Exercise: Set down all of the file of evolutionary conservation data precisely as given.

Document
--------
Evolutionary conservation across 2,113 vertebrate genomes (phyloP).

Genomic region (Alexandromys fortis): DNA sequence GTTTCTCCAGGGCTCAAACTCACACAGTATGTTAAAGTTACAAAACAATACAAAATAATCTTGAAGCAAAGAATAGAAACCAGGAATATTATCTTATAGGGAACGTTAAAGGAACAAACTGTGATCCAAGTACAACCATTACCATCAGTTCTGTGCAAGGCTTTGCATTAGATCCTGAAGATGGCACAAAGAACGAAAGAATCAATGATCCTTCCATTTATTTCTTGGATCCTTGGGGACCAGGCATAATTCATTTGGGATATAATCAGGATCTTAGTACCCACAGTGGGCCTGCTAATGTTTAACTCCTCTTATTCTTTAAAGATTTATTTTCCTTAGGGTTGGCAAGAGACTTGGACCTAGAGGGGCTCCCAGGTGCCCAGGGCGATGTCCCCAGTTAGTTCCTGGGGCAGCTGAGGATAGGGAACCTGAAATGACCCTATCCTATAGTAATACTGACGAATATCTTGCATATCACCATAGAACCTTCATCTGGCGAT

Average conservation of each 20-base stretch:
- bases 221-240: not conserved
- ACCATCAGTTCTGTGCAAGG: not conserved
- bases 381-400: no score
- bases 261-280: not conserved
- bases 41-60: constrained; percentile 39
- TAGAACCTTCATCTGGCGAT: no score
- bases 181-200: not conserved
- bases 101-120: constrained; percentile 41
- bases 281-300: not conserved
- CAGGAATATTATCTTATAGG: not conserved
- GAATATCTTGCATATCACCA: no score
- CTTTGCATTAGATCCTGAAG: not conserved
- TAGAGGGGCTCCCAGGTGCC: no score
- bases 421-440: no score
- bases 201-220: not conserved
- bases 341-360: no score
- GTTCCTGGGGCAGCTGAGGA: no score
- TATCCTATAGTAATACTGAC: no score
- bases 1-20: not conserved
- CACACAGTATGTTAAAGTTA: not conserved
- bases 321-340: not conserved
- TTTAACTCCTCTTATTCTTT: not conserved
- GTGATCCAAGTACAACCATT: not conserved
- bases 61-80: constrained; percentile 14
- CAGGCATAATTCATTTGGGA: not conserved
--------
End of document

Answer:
Evolutionary conservation across 2,113 vertebrate genomes (phyloP).

Genomic region (Alexandromys fortis): DNA sequence GTTTCTCCAGGGCTCAAACTCACACAGTATGTTAAAGTTACAAAACAATACAAAATAATCTTGAAGCAAAGAATAGAAACCAGGAATATTATCTTATAGGGAACGTTAAAGGAACAAACTGTGATCCAAGTACAACCATTACCATCAGTTCTGTGCAAGGCTTTGCATTAGATCCTGAAGATGGCACAAAGAACGAAAGAATCAATGATCCTTCCATTTATTTCTTGGATCCTTGGGGACCAGGCATAATTCATTTGGGATATAATCAGGATCTTAGTACCCACAGTGGGCCTGCTAATGTTTAACTCCTCTTATTCTTTAAAGATTTATTTTCCTTAGGGTTGGCAAGAGACTTGGACCTAGAGGGGCTCCCAGGTGCCCAGGGCGATGTCCCCAGTTAGTTCCTGGGGCAGCTGAGGATAGGGAACCTGAAATGACCCTATCCTATAGTAATACTGACGAATATCTTGCATATCACCATAGAACCTTCATCTGGCGAT

Average conservation of each 20-base stretch:
- bases 221-240: not conserved
- ACCATCAGTTCTGTGCAAGG: not conserved
- bases 381-400: no score
- bases 261-280: not conserved
- bases 41-60: constrained; percentile 39
- TAGAACCTTCATCTGGCGAT: no score
- bases 181-200: not conserved
- bases 101-120: constrained; percentile 41
- bases 281-300: not conserved
- CAGGAATATTATCTTATAGG: not conserved
- GAATATCTTGCATATCACCA: no score
- CTTTGCATTAGATCCTGAAG: not conserved
- TAGAGGGGCTCCCAGGTGCC: no score
- bases 421-440: no score
- bases 201-220: not conserved
- bases 341-360: no score
- GTTCCTGGGGCAGCTGAGGA: no score
- TATCCTATAGTAATACTGAC: no score
- bases 1-20: not conserved
- CACACAGTATGTTAAAGTTA: not conserved
- bases 321-340: not conserved
- TTTAACTCCTCTTATTCTTT: not conserved
- GTGATCCAAGTACAACCATT: not conserved
- bases 61-80: constrained; percentile 14
- CAGGCATAATTCATTTGGGA: not conserved